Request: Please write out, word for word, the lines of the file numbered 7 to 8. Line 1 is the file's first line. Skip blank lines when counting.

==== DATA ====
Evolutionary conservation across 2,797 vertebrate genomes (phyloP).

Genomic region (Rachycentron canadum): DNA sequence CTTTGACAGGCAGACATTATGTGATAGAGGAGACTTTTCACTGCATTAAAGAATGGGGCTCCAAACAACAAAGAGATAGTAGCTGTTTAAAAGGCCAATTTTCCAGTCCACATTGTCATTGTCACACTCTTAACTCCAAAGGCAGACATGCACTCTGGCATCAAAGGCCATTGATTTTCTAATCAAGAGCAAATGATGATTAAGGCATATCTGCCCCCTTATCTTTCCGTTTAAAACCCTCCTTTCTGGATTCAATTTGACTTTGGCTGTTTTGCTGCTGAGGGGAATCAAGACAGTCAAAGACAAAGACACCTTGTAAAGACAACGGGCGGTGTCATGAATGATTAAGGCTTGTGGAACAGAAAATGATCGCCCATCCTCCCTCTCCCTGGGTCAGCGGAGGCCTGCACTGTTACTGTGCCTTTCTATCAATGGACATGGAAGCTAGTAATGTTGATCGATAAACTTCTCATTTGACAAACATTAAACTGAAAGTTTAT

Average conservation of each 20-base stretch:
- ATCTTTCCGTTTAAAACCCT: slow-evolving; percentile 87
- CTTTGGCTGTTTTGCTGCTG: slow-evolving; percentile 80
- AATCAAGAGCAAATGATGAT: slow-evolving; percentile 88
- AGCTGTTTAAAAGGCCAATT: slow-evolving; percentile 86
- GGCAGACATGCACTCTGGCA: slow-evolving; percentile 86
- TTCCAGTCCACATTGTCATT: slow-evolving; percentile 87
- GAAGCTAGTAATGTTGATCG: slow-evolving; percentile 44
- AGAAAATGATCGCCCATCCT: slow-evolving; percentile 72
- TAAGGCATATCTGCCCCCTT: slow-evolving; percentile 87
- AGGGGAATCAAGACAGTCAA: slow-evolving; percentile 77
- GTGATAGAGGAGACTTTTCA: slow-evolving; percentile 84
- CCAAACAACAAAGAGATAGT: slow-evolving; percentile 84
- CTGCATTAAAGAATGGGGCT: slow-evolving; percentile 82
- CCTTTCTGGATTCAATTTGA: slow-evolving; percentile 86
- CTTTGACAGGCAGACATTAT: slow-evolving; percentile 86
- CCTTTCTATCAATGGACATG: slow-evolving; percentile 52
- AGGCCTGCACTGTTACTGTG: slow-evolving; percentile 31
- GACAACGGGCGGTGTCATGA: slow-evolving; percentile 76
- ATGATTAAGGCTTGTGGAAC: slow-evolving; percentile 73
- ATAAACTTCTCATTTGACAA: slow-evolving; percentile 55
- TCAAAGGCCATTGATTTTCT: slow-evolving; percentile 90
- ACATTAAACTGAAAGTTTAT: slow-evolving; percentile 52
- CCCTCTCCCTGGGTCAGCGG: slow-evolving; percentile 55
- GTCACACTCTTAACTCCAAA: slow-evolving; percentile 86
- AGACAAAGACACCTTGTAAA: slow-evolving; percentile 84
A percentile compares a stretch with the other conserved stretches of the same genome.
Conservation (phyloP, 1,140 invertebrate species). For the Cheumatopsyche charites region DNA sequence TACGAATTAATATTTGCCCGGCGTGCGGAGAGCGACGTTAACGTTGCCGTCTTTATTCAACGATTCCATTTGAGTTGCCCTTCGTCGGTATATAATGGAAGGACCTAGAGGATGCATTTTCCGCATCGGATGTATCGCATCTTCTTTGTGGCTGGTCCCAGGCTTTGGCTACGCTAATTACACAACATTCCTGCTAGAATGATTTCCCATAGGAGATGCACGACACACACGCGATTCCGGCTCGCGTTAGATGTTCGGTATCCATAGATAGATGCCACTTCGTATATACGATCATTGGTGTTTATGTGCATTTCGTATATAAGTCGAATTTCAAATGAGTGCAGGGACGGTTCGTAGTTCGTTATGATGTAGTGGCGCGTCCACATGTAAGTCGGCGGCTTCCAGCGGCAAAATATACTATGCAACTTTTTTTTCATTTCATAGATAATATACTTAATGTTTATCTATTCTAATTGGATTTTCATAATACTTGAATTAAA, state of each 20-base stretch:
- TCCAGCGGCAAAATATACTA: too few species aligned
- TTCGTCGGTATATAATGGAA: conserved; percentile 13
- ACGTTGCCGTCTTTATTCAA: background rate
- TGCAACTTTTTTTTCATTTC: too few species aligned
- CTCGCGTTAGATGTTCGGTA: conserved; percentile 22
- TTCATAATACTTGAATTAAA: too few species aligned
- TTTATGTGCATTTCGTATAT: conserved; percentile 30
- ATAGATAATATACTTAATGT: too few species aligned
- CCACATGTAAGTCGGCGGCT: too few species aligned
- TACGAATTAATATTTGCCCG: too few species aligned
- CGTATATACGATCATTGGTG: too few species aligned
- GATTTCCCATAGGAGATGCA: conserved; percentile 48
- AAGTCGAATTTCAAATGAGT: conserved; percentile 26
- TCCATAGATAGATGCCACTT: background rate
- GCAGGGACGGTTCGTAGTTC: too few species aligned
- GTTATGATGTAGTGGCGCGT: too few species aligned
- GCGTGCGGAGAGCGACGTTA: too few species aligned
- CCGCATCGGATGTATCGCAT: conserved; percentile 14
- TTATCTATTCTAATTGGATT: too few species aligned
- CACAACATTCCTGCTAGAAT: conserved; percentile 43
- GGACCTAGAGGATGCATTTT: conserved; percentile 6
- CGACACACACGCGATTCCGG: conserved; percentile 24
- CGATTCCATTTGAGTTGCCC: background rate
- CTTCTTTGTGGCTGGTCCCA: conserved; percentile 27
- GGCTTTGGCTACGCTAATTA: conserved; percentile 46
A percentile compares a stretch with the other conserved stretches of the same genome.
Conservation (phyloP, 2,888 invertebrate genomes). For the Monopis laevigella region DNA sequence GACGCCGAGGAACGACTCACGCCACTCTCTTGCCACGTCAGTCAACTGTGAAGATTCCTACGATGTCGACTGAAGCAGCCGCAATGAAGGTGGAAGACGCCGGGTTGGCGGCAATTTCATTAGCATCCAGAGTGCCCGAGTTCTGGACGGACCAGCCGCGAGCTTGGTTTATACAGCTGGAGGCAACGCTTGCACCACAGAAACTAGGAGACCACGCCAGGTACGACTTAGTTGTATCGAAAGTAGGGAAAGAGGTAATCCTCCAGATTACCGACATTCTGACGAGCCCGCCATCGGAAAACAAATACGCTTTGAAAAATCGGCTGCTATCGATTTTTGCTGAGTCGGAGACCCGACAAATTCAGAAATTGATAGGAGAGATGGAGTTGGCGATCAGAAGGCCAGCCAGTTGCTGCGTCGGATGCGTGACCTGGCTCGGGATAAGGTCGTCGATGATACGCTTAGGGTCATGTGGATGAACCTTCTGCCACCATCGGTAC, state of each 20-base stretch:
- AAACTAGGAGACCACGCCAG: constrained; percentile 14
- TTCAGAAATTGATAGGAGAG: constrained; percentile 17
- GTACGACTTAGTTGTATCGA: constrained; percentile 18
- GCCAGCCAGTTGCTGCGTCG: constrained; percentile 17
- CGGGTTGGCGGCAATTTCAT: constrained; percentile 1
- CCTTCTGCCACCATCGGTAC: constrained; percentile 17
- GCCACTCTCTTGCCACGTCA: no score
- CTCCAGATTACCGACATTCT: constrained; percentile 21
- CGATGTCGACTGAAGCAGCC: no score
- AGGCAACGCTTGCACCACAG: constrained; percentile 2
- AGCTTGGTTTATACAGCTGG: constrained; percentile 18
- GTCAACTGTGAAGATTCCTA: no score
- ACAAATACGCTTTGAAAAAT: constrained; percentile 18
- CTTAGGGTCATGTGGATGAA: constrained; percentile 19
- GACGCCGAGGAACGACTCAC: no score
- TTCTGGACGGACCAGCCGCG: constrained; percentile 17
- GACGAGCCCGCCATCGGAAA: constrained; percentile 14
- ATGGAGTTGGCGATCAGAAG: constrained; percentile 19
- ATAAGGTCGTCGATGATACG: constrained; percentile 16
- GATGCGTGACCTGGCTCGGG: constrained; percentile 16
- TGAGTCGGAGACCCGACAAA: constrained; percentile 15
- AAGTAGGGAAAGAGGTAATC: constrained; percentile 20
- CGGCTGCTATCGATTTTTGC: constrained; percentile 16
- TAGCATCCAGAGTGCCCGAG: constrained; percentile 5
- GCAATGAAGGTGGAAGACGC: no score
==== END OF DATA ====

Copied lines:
- AGCTGTTTAAAAGGCCAATT: slow-evolving; percentile 86
- GGCAGACATGCACTCTGGCA: slow-evolving; percentile 86